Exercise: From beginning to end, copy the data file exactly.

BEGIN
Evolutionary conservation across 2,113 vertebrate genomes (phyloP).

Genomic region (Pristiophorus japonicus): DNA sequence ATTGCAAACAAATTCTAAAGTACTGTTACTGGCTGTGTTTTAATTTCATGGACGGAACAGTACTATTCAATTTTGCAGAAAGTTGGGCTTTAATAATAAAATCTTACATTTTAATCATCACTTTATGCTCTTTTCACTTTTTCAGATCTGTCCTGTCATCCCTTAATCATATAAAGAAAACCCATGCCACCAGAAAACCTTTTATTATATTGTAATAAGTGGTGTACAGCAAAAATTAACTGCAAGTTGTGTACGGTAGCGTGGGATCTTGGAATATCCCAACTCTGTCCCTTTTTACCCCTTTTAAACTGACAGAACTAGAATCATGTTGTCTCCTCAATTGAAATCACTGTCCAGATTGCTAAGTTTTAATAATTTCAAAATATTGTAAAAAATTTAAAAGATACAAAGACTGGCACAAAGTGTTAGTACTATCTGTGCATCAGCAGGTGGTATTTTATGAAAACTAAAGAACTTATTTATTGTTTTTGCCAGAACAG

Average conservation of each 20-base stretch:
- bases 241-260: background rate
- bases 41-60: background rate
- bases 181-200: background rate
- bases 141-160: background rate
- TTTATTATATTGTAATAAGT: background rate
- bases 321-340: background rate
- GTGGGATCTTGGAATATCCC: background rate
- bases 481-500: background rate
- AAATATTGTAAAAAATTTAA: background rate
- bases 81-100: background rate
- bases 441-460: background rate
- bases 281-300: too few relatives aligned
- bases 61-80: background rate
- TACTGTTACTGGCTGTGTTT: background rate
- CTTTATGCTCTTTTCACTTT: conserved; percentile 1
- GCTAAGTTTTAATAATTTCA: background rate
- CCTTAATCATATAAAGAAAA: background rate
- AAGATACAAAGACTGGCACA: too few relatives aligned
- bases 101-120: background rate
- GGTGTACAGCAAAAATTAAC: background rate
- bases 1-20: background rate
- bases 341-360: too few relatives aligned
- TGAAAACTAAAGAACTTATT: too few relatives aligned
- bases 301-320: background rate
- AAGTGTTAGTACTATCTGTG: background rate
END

Evolutionary conservation across 2,113 vertebrate genomes (phyloP).

Genomic region (Pristiophorus japonicus): DNA sequence ATTGCAAACAAATTCTAAAGTACTGTTACTGGCTGTGTTTTAATTTCATGGACGGAACAGTACTATTCAATTTTGCAGAAAGTTGGGCTTTAATAATAAAATCTTACATTTTAATCATCACTTTATGCTCTTTTCACTTTTTCAGATCTGTCCTGTCATCCCTTAATCATATAAAGAAAACCCATGCCACCAGAAAACCTTTTATTATATTGTAATAAGTGGTGTACAGCAAAAATTAACTGCAAGTTGTGTACGGTAGCGTGGGATCTTGGAATATCCCAACTCTGTCCCTTTTTACCCCTTTTAAACTGACAGAACTAGAATCATGTTGTCTCCTCAATTGAAATCACTGTCCAGATTGCTAAGTTTTAATAATTTCAAAATATTGTAAAAAATTTAAAAGATACAAAGACTGGCACAAAGTGTTAGTACTATCTGTGCATCAGCAGGTGGTATTTTATGAAAACTAAAGAACTTATTTATTGTTTTTGCCAGAACAG

Average conservation of each 20-base stretch:
- bases 241-260: background rate
- bases 41-60: background rate
- bases 181-200: background rate
- bases 141-160: background rate
- TTTATTATATTGTAATAAGT: background rate
- bases 321-340: background rate
- GTGGGATCTTGGAATATCCC: background rate
- bases 481-500: background rate
- AAATATTGTAAAAAATTTAA: background rate
- bases 81-100: background rate
- bases 441-460: background rate
- bases 281-300: too few relatives aligned
- bases 61-80: background rate
- TACTGTTACTGGCTGTGTTT: background rate
- CTTTATGCTCTTTTCACTTT: conserved; percentile 1
- GCTAAGTTTTAATAATTTCA: background rate
- CCTTAATCATATAAAGAAAA: background rate
- AAGATACAAAGACTGGCACA: too few relatives aligned
- bases 101-120: background rate
- GGTGTACAGCAAAAATTAAC: background rate
- bases 1-20: background rate
- bases 341-360: too few relatives aligned
- TGAAAACTAAAGAACTTATT: too few relatives aligned
- bases 301-320: background rate
- AAGTGTTAGTACTATCTGTG: background rate